Can espresso actually taste sweet?

Want to talk espresso but not sure which forum? If so, this is the right one.
yalag

#1: Post by yalag »

I've been learning about espresso and extraction a lot and almost most people who teach it will say that a well balanced shot can be a mix of flavours and sweet should be a part of it. But if all you can taste is sour or bitter then it's over/under extracted.

But I've been now to 4 different espresso shops in town ranging from big chains to specialty shop. I've also asked for different roasts while I was at a roaster shop yesterday. I can only ever taste sour and bitter in the shot. Usually one or the other. But never sweet.

Is sweetness something you can only smell and not taste?

Even at home while experimenting I was never able to dial a sweet shot.

I guess I'm new to espresso and don't know what's possible and what's not possible.

baldheadracing
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#2: Post by baldheadracing »

There's very little actual sugar (the chemicals) in roasted coffee. Thus, you won't taste sweetness.

Smelling sweetness is more like it as you state.

You should never taste sourness.

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jdrobison

#3: Post by jdrobison »

Here's a discussion around what you're asking: Does sweet espresso exist?

mdmvrockford
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#4: Post by mdmvrockford »

The answer to your post title question is: yes.

Besides link to prior HB thread provided above by "jdrobison," here are other HB threads that further discuss sweetness in espresso:
Increasing sweetness in espresso extraction
Espresso 101: How to Adjust Dose and Grind Setting by Taste
How do you get sweetness in coffee?
LMWDP #568

jpender

#5: Post by jpender »

baldheadracing wrote:There's very little actual sugar (the chemicals) in roasted coffee. Thus, you won't taste sweetness.
Sugar isn't necessary in order to fire the sweet receptors on your tongue. As an obvious example consider aspartame. That's just one of many non-sugar compounds that we perceive as sweet.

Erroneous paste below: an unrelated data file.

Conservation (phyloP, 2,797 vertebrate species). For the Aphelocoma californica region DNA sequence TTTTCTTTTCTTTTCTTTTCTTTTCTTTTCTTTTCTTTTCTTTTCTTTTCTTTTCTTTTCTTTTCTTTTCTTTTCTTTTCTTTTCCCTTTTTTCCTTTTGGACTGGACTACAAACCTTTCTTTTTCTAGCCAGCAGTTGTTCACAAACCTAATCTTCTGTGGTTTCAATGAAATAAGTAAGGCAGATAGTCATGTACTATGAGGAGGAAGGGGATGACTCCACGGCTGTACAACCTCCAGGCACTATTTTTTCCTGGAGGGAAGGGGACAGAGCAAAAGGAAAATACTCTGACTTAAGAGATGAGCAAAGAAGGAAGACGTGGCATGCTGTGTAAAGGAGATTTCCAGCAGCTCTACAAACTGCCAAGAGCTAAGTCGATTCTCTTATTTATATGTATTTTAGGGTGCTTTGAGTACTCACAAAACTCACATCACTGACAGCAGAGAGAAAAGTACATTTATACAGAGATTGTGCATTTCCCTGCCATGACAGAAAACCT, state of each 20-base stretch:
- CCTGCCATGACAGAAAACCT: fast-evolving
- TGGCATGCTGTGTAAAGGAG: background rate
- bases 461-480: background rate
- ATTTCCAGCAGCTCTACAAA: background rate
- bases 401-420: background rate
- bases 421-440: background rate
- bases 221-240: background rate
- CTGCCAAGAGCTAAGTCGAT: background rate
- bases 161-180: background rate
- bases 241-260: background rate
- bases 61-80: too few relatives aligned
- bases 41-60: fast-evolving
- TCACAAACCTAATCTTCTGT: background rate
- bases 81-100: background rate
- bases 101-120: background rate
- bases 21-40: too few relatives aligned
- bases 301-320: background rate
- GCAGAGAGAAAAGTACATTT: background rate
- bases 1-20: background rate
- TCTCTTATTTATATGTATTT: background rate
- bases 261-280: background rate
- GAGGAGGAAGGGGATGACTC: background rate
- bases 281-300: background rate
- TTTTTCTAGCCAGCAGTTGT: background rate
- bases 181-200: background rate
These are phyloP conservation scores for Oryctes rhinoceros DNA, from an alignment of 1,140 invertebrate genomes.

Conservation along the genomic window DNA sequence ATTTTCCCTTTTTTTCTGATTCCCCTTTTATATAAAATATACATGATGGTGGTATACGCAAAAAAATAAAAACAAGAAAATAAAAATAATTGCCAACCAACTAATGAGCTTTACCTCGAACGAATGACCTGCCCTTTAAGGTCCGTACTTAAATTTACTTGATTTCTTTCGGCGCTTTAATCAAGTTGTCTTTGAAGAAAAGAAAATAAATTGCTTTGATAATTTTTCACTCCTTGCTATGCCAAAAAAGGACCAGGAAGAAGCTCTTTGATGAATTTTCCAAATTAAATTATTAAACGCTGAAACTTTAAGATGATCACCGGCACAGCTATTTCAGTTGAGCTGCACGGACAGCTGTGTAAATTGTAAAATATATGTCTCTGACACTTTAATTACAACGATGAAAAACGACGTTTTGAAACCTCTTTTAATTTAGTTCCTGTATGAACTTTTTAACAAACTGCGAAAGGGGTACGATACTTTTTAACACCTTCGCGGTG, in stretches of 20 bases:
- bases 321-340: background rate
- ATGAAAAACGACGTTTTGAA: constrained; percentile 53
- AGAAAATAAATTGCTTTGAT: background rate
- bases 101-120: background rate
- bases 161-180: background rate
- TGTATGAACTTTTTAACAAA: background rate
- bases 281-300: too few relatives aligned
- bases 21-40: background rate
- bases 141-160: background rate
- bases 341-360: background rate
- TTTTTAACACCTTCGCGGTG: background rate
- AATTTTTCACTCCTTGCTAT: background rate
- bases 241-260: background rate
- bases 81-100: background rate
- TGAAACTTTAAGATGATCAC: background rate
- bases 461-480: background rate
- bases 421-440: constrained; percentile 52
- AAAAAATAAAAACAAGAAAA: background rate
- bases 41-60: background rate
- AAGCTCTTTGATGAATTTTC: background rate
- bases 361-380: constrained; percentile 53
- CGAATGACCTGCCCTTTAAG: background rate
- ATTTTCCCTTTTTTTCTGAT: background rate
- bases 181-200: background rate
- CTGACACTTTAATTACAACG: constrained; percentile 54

What exactly is in coffee that tastes sweet I cannot say. But I taste it.

Pressino

#6: Post by Pressino »

jpender wrote:What exactly is in coffee that tastes sweet I cannot say. But I taste it.
Reminds me of what Justice Potter Stewart said about hard-core pornography. :lol:

jpender

#7: Post by jpender »

Does that mean you think it's more a matter of opinion than fact?

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baldheadracing
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#8: Post by baldheadracing »

jpender wrote:Sugar isn't necessary in order to fire the sweet receptors on your tongue. As an obvious example consider aspartame. That's just one of many non-sugar compounds that we perceive as sweet.

What exactly is in coffee that tastes sweet I cannot say. But I taste it.
I was simplifying. There are many chemicals in coffee; but most of the compounds associated with sweetness in coffee are volatile. Thus, much of our sensation of sweetness in coffee comes from chemicals that we smell - blueberry, strawberry, stone fruit taste notes in coffee come from smell. For example, I had a washed wush wush this morning and the fragrance from the dry grounds was incredibly sweet, as was the aroma of the brewed coffee. The taste of the coffee was almost unnaturally sweet; a light maple syrup note. (That's a Canadian taste note 8).)

FWIW, Chapter 12: The Chemistry of Roasting - Decoding Flavor Formation in "The Craft and Science of Coffee," edited by Brita Folmer (Elsevier 2017) covers the chemicals pretty well.

yalag (original poster)

#9: Post by yalag (original poster) » replying to baldheadracing »

so basically what I suspected in the original post. Sweetness is what you smell, you never really actually taste sweetness with your tongue in an espresso

baldheadracing
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#10: Post by baldheadracing » replying to yalag »

However, in espresso, you typically won't taste sweetness until after the espresso hits your tongue, i.e., there usually won't be a sensation of sweetness from sniffing the demitasse.